Paul WIANCKO America Haiku • 2014
Wiancko has led a multifaceted life as a cellist, composer, and collaborator. Winner of the 2018 S&R Foundation Washington Award for Composition, the Japanese-American’s music has been described as “dazzling” and “compelling” by the Star Tribune, and “surprising, fun, fresh, and innovative” by Sequenza21. Wiancko has composed works for the award-winning Aizuri and Parker Quartets, Metropolitan Opera soprano Susanna Phillips, cellist Judith Serkin, violist Ayane Kozasa, yMusic, cellist Gabriel Cabezas, the Boston Cello Quartet, Bargemusic, and many others, and has been the composer-in-residence at the Caramoor, Twickenham, Newburyport, and Methow Valley Chamber Music Festivals.
Arthur FOOTE Piano Quintet in A minor Op. 38 • 1897
A native of the witch city of Salem, Foote was the first important American composer educated entirely in America. In 1873 he graduated at age 21 with the first master’s degree in music awarded by an American university—Harvard—where he studied fugue and counterpoint with John Knowles Paine. From Paine, he gained an admiration for and was influenced by the leading European Romantic composers of the day, including Mendelssohn, Schumann, Dvo?ák, and Brahms. The Quintet integrates this legacy with Foote’s wealth of melodic invention and his idiomatic keyboard writing. Its premiere was performed by Foote at the piano and the Kneisel Quartet, its dedicatee. The reviewer of the Transcript commented, “The form is so clear, the development so natural, so inevitable-seeming, the writing so brilliant and vivacious; then the fertility of the melodic invention and resource the composer shows, the warm glow and charm of his second themes, all these elements combine to make the work a continuous inspiration to the listener.”
|November 19 “Eastern” Mosaic
Franz and Karl DOPPLER “Souvenir de Prague” Op. 24 • n.d.
Born in Lemberg, Poland, Franz and his brother Karl were taught by their father, Joseph, who was a composer and oboist. Franz made his debut in Vienna at the age of 13 and became famous as a virtuoso flutist touring Europe with Karl, giving duo recitals before both became prominent members of Hungarian orchestras. Franz first joined the German Theatre from 1838, then the Hungarian National Theatre from 1841. He composed a German opera and several Hungarian operas that were produced at the Theatre, all with appreciable success. In 1853, together with Karl and others, they founded the Hungarian Philharmonic Orchestra, and the brothers also resumed their concert tours throughout Europe.
George ENESCU Pastorale, menuet triste et nocturne • 1900
Dedicated to the Veniel sisters (Marie, Geneviève, and Fernande), the trio was written for the Parisian receptions to which Enescu was often invited. He began composing in 1886 at age 5, and at age 7 he became the youngest student ever admitted to the Vienna Conservatory. At age 10 he met his idol, Brahms, and played his Symphony No. 1 under the composer’s baton. Enescu went to Paris in 1895 to continue his studies that included composition with Massenet and Fauré, whose influence can be heard in the trio.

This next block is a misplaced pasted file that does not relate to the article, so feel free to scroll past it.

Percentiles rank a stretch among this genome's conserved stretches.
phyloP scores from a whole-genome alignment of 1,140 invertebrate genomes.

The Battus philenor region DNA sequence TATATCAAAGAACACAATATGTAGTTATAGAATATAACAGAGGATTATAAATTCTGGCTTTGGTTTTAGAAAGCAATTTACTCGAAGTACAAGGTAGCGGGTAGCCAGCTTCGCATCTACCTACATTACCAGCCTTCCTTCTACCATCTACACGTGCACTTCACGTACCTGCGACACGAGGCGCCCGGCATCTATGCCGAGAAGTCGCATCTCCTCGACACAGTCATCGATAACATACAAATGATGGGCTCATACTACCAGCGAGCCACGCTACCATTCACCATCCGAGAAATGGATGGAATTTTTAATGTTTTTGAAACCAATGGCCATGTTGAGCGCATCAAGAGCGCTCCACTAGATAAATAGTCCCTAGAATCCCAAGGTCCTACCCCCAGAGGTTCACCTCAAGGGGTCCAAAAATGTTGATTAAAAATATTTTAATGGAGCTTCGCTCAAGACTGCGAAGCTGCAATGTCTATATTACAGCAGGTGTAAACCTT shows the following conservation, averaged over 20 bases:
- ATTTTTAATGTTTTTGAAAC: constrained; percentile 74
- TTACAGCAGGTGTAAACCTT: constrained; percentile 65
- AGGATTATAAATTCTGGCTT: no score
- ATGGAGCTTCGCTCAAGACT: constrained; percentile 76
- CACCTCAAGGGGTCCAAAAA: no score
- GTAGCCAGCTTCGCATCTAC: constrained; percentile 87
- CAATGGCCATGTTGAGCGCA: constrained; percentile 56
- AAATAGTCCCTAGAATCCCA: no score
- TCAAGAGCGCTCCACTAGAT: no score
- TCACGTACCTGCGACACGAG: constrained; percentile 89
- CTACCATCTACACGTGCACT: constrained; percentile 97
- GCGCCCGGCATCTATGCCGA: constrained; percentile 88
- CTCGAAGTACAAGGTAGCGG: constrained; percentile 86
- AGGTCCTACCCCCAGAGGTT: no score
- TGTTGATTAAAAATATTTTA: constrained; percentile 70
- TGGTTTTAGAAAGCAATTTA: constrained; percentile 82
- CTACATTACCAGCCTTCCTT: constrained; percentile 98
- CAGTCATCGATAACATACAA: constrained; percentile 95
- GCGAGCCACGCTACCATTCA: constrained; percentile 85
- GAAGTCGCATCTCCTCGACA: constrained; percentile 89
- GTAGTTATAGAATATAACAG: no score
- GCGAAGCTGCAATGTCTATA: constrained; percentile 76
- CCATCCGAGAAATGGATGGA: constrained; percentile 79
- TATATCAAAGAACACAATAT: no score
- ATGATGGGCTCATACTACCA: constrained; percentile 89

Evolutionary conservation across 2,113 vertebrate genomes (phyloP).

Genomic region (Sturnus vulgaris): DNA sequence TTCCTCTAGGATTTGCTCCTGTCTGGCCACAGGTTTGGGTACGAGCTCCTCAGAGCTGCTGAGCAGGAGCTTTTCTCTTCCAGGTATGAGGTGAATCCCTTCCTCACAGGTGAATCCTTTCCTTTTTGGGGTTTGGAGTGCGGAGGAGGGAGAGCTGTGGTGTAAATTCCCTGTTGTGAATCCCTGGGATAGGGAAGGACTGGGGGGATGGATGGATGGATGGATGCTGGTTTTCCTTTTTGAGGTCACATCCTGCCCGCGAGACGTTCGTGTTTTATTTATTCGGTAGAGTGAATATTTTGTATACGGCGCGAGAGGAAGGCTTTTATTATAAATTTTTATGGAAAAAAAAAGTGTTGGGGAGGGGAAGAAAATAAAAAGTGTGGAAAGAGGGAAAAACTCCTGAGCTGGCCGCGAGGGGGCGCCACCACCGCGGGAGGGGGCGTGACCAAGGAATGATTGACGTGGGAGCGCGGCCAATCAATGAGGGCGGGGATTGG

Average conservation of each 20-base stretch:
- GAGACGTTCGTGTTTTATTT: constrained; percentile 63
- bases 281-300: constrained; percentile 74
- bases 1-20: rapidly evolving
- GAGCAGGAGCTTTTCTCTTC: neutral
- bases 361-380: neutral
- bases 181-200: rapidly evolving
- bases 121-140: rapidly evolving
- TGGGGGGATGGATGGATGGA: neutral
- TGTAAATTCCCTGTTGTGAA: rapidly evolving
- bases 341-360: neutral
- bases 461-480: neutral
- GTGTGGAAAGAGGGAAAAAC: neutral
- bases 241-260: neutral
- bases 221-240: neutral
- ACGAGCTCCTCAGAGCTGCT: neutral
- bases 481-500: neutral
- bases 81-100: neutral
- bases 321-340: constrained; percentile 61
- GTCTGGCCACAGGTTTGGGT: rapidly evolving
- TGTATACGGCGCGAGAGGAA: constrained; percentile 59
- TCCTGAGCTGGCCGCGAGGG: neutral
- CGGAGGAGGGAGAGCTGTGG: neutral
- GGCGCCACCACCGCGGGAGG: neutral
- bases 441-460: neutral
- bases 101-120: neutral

Antonín DVORÁK Serenade B.15bis • 1867
Sergei PROKOFIEV Overture on Hebrew Themes • 1919
Prokofiev had a close relationship with the Bolsheviks before the Russian Revolution of 1917, but he went abroad, living in New York and Paris during most of the early years of the Soviet Union, and by the time he returned in 1935 he found cultural life under monitor—the Composers Union was formed to police the likes of Prokofiev and his more outspoken contemporary Shostakovich for alleged “formalist tendencies” considered to be intellectually elitist and anti-Soviet. Further, any freedom they may have had ended with the 1948 Zhdanov Decree, aimed at suppressing artistic self-expression. Prokofiev was now viewed as “anti-democratic” and much of his music was banned. Many concert and theater administrators refused to program his music, fearful of the consequences of supporting an artist denounced by the regime. He suffered censorship until his death in 1953.
BRAHMS Hungarian Dances • 1859
Arno BABADJANIAN Piano Trio in F# minor • 1952
One of the Soviet Union’s foremost pianists, Babadjanian composed music that was in the Russian tradition, but also contained echoes of Armenian folk songs as well as the sounds of his contemporaries—Khachaturian, Rachmaninoff, Shostakovich, and Prokofiev. A dramatic first movement is followed by a gorgeous, poignant Andante, and the Trio concludes with a rhythmic Allegro vivace. Its premiere was performed in 1953 by violinist David Oistrakh, cellist Sergey Knushevitsky, and the composer at the piano.
| December 3 Made in Vienna
Karl WEIGL 5 Songs Op. 40 • 1934